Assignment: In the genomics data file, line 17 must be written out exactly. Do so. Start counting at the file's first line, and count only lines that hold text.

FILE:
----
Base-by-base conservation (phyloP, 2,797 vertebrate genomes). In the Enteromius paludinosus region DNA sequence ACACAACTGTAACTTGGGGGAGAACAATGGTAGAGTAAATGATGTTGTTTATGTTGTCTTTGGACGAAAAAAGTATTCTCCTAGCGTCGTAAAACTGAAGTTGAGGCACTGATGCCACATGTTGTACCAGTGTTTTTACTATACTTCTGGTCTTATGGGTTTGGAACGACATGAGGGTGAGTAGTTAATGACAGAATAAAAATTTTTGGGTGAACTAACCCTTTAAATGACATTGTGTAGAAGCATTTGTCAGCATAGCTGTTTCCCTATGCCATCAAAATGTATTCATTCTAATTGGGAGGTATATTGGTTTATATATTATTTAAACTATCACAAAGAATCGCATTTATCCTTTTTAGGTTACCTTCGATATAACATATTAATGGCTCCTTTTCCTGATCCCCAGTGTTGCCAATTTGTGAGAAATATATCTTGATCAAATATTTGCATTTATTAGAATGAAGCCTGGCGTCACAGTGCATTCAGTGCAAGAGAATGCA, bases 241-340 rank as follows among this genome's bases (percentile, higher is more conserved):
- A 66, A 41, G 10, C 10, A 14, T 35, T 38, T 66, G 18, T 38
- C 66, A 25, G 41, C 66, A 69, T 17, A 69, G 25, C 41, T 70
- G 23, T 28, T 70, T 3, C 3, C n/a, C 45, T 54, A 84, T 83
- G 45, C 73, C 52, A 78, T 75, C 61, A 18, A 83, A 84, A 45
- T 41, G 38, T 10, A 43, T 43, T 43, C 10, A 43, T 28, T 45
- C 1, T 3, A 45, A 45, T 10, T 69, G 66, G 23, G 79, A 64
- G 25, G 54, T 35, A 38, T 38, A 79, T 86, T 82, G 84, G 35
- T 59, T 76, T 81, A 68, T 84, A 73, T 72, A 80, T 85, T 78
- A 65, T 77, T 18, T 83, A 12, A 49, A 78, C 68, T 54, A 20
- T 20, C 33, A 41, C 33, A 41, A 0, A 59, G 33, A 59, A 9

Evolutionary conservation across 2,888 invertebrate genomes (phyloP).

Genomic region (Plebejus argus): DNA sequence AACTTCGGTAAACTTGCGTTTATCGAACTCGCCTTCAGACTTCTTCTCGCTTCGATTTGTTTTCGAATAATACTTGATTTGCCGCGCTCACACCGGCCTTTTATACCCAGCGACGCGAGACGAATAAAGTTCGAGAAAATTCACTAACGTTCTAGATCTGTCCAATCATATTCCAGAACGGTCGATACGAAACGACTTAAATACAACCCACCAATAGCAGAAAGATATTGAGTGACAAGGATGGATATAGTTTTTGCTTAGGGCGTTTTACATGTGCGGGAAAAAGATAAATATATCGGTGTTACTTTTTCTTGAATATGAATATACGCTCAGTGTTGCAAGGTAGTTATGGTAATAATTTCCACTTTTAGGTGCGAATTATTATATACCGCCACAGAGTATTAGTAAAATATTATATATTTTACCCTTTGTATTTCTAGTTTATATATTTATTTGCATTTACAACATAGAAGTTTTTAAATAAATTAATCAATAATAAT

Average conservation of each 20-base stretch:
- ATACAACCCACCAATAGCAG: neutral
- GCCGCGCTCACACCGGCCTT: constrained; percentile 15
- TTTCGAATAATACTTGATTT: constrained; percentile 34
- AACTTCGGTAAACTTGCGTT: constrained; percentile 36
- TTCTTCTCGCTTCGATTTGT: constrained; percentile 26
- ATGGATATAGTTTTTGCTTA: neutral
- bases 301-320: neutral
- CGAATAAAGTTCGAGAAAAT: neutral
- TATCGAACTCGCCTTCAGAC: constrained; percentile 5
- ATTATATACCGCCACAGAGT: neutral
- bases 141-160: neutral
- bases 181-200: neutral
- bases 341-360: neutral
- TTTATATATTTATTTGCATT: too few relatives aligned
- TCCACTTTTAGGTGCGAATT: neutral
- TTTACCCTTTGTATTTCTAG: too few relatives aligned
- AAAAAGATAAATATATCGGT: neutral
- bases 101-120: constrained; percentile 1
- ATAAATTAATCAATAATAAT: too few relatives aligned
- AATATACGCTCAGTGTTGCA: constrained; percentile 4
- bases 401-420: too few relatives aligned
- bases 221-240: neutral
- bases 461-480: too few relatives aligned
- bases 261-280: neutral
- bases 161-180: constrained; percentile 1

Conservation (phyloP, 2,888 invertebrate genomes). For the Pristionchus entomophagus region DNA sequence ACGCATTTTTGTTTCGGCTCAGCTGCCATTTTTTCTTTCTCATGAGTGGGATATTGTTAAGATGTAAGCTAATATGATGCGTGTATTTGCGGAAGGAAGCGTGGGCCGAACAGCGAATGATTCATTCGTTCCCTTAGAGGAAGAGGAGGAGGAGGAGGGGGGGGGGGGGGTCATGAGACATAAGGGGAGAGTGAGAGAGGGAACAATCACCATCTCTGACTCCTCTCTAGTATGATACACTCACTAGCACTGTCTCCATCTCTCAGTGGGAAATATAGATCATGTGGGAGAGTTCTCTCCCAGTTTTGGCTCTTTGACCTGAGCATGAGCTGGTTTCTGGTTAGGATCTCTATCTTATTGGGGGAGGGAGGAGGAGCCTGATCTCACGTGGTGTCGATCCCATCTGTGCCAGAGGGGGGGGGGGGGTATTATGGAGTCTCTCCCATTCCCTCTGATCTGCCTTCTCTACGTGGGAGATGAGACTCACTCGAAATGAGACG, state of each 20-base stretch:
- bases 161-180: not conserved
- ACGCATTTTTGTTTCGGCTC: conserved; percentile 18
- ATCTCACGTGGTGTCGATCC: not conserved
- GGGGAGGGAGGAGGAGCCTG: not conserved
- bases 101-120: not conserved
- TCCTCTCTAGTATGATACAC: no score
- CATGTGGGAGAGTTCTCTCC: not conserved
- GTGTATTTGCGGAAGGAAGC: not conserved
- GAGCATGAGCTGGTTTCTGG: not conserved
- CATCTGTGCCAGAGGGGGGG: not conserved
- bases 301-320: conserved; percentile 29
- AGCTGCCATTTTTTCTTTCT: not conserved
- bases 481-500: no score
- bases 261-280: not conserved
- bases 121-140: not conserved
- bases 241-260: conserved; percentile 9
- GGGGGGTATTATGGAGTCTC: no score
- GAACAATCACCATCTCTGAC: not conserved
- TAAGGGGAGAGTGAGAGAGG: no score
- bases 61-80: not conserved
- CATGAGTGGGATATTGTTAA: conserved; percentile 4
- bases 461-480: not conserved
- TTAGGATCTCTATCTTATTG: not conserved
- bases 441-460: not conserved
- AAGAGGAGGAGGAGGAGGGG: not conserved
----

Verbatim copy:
- TTTCGAATAATACTTGATTT: constrained; percentile 34